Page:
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After an office party a few months later, Sari was called to go to the OM’s office. When she got there, the lights were dim and the OM was seated on top of his desk. He asked her to sit down, and looked intently at her. Keeping her eyes on the floor, she didn’t know what was happening. The OM started by informing her of her reputation in the office, her closeness to men, especially to the TL (Team Leader) with whom “she apparently slept with the other night”. (The TL did take her home after she had had a few drinks and had said she felt dizzy--all these were new experiences to her. But that was that). The OM now stood up, and Sari saw his looming shadow on the floor, towering over her, getting bigger and bigger. He went around her, stood behind her, touched her shoulders and started massaging them. “Relax,” he said, “I know how to help you get ahead in this company.” Sari felt her hair standing on her nape as she jerked up, “No! No, Sir! I just want to go home.” She resigned the next day.

For the next two months, and what seemed like a lifetime, Sari moped around her aunt’s place contemplating whether to go home and admit defeat, or stay in the big city to fight things out. The events of the past months had changed her. Gone was the naïve little girl from the province. In its place was a cynical young woman who was tired of being an “emotional punching bag of entitled Americans who always needed someone to complain to. Didn’t they know what good things they already had?” Finally, she decided to get on with her practice of English, and thus applied to another call centre, this time in Ortigas.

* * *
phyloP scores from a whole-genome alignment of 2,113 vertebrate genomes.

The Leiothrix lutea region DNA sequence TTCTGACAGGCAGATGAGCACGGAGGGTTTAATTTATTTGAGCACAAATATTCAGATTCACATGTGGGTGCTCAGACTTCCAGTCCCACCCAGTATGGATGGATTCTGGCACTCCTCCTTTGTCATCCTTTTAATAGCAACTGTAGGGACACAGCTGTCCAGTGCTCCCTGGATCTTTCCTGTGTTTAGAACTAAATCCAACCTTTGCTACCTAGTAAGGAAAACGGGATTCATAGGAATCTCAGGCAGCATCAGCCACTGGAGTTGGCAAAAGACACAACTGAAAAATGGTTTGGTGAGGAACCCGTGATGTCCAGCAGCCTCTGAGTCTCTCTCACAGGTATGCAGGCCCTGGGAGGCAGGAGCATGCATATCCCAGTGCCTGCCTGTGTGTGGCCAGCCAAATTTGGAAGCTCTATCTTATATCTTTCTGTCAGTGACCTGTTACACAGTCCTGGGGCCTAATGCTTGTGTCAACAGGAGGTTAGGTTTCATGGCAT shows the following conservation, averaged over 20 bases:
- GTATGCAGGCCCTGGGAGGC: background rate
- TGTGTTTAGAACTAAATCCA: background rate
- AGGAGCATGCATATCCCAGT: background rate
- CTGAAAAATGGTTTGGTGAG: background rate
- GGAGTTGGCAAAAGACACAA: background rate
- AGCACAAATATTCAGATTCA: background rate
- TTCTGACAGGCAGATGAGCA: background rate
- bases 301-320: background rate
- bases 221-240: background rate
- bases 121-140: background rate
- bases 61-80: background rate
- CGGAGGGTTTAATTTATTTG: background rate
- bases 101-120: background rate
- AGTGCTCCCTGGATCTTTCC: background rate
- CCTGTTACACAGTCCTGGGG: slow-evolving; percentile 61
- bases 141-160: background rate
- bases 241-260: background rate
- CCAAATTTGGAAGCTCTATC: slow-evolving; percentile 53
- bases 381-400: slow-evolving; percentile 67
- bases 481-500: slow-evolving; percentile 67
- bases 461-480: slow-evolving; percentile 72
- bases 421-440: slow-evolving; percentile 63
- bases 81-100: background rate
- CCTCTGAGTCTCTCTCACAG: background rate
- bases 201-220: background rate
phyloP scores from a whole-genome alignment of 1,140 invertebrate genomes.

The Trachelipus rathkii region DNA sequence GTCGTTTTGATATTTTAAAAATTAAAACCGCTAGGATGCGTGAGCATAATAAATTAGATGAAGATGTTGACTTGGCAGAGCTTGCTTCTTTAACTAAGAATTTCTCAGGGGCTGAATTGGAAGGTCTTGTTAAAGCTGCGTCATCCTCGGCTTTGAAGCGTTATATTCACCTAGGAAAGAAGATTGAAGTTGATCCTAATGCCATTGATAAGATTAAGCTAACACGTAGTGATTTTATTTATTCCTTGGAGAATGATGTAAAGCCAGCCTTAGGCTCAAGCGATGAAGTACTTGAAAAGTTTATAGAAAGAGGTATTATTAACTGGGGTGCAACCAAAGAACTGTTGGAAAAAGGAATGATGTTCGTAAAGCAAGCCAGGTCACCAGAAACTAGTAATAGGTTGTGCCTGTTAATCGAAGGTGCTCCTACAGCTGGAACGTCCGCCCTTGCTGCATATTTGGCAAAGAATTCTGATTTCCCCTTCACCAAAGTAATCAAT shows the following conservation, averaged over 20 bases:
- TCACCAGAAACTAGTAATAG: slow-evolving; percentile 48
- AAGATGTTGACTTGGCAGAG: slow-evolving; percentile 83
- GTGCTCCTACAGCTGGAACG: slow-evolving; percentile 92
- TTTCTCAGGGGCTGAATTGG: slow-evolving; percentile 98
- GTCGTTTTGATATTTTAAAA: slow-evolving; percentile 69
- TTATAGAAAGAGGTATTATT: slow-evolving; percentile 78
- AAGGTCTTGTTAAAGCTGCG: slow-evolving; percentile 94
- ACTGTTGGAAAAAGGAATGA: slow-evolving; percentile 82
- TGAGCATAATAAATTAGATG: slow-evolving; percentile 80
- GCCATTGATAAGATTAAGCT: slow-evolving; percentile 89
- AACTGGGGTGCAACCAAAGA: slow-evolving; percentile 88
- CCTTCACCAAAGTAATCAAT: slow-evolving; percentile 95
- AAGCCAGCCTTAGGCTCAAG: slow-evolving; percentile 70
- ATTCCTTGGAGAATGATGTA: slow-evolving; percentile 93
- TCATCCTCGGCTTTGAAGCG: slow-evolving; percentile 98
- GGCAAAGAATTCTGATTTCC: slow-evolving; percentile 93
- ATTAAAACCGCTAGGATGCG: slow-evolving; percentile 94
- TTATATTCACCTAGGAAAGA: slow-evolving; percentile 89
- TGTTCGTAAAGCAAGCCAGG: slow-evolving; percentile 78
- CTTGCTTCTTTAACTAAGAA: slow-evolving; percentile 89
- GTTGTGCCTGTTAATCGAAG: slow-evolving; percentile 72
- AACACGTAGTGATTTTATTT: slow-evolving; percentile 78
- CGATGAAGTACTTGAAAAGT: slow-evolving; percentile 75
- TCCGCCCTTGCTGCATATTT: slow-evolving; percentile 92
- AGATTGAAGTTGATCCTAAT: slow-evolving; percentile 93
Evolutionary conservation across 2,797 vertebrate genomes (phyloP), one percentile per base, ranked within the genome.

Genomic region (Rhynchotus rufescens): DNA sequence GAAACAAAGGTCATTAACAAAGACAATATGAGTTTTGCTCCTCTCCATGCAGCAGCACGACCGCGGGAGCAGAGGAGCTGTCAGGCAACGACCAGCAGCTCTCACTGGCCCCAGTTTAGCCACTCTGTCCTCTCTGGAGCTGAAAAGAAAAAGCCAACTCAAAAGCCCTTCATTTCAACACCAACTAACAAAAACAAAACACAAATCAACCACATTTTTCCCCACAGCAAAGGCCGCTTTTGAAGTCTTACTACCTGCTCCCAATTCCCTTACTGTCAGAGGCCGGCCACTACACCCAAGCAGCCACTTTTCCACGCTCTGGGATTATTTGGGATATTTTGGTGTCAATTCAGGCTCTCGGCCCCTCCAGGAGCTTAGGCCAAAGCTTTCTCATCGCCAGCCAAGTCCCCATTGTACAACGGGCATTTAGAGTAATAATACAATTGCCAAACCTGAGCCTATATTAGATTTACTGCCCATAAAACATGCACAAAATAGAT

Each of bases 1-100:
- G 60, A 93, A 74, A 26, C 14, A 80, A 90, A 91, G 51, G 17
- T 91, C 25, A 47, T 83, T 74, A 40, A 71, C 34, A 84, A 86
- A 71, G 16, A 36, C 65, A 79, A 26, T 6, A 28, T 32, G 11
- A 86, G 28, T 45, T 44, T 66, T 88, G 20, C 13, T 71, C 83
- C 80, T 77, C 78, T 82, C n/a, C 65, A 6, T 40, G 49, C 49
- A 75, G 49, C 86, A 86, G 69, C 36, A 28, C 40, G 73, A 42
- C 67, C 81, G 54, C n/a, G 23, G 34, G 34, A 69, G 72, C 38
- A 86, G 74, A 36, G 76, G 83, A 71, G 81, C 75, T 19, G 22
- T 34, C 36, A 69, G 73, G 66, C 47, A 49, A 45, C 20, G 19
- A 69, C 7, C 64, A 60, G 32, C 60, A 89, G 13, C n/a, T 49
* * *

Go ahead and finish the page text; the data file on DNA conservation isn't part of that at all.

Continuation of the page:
Her ruminations were interrupted by the secretary who said the OM was now ready to see her. A smile greeted Sari, “Hi, I am Mrs. Ocampo, your OM”. Mrs. Ocampo was a middle-aged, soft-spoken woman!

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Gaping, Sari could only grope for her seat. Then, another thought--perhaps there was a new gossip floating around. What did she do this time? But Mrs Ocampo was gentle. It seemed the TL, another middle-aged woman, had been observing her (Sari) for more than a year that she had been with them. Instead of gossiping, Sari only concentrated on her work. She arrived on time, and the customers were likewise quite pleased with her. On top of that, Sari had good university credentials. The TL is now leaving and is recommending that Sari take her place.

But Mrs Ocampo had a word of advice, “You know, part of the TL’s work is to supervise others. There will be about 10 people under you. I think you should be approachable, get to know the other members of the team and learn to work with them. I heard you’re rather aloof, and one even said you’re suplada (haughty). I suggest you now work on your people skills.”

Sari could only smile. “Damn if you do, damn if you don’t”. She couldn’t help telling herself, “I will try my best, Ma’am,” she managed to say. “And thank you for your confidence in me.”